On 28 January 2010 12:46, Jack Mallah <jackmal...@yahoo.com> wrote:
> I'm replying to this bit seperately since Bruno touched on a different issue 
> than the others have.  My reply to the main "measure again '10" thread will 
> follow under the original title.
> --- On Wed, 1/27/10, Bruno Marchal <marc...@ulb.ac.be> wrote:
>> I would also not say yes to a computationalist doctor, because my 
>> consciousness will be related to the diameter of the simulated neurons, or 
>> to the redundancy of the gates, etc.  (and this despite the behavior remains 
>> unaffected). This entails also the existence of zombie. If the neurons are 
>> very thin , my "absolute" measure can be made quasi null, despite my 
>> behavior remains again non affected.
> This relates to what I call the 'problem of size', namely: Does the size of 
> the components affect the measure?  The answer is not obvious.
> My belief is that, given that it is all made of quantum stuff, the size will 
> not matter - because the set of quantum variables involved actually doesn't 
> change if you leave some of them out of the computer - they are still 
> parameters of the overall system.
> But there is an important and obvious way in which size does matter - the 
> size of the amplitude of the wavefunction, the square of which is 
> proportional to measure according to the Born Rule.
> I would say that if we really had a classical world and made a computer out 
> of "classical water" waves, the measure might be proportional to the square 
> of the amplitude of those waves.  I don't know - I have different proposals 
> for how the actual Born Rule comes about, and depending on how it works, it 
> could come out either way.
> I don't think there is any experimental evidence that size matters.  But some 
> might disagree.  If they do, there are a few points they could make:
> - Maybe big brains have more measure.  This could help explain why we are men 
> and not mice.
> - Maybe in the future, people will upload their brains into micro-electronic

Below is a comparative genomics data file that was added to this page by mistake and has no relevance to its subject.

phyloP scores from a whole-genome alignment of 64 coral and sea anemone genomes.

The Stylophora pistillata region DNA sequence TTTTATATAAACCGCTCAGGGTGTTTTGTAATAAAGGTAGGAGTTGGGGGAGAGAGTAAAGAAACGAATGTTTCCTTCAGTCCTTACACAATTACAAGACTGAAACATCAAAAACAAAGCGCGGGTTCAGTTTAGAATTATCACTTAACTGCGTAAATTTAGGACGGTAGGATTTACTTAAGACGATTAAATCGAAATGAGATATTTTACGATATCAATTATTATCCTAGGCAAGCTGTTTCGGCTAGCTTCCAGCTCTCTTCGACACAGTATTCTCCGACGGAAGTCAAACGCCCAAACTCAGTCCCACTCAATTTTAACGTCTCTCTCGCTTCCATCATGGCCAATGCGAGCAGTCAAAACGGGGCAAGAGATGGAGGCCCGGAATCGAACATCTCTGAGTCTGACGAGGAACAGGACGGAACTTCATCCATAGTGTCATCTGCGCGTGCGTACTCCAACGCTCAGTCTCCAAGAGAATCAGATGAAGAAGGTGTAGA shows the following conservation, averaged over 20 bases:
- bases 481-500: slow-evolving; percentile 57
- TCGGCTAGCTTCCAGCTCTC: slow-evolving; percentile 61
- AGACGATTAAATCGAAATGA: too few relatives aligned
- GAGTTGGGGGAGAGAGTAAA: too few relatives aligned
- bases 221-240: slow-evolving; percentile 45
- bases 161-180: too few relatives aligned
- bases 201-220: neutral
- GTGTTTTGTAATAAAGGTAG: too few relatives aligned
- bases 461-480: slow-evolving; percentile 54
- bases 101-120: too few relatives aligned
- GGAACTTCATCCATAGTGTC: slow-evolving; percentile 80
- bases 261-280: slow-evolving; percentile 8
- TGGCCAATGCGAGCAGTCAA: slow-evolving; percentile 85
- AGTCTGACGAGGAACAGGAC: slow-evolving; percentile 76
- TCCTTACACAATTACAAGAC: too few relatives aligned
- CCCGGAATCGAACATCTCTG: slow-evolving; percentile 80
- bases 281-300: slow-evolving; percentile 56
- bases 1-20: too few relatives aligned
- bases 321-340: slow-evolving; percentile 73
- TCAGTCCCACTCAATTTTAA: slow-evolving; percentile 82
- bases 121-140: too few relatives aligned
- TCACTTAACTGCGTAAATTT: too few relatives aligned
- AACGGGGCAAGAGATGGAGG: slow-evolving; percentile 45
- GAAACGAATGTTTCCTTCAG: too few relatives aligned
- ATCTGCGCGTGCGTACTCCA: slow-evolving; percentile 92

> systems.  If those have small measure, it could explain the "Doomsday 
> argument" - if the future people have low measure, it makes sense that we are 
> not in that era.
> - Maybe neural pathways that recieve more reinforcement get bigger and give 
> rise to more measure.  This could result in increased effective probablility 
> to observe more coincidences in your life than would be expected by chance.  
> Now, coincidences often are noticed by us and we tend to think there are 
> many.  I think this has more to do with psychology than physics - but who 
> knows?

Do you think that simply doubling up the size of electronic components
(much easier to do than making brains bigger) would double measure?
For example, you could make the copper tracks on a circuit board twice
as thick, put two transistors in parallel rather than one, double the
surface area as well as the separation of the plates in the
capacitors, and so on. It would take a bit of design effort, but you
could make a circuit where every component was doubled up and
connected by a wire bridge with a switch, and all the switches
controlled by one master switch. You could then flick the switch and
alternate between two separate but parallel circuits or one circuit.
Would flicking the switch cause a doubling/halving of measure? Would
it be tantamount to killing one of the consciousnesses every time you
did it?

Stathis Papaioannou

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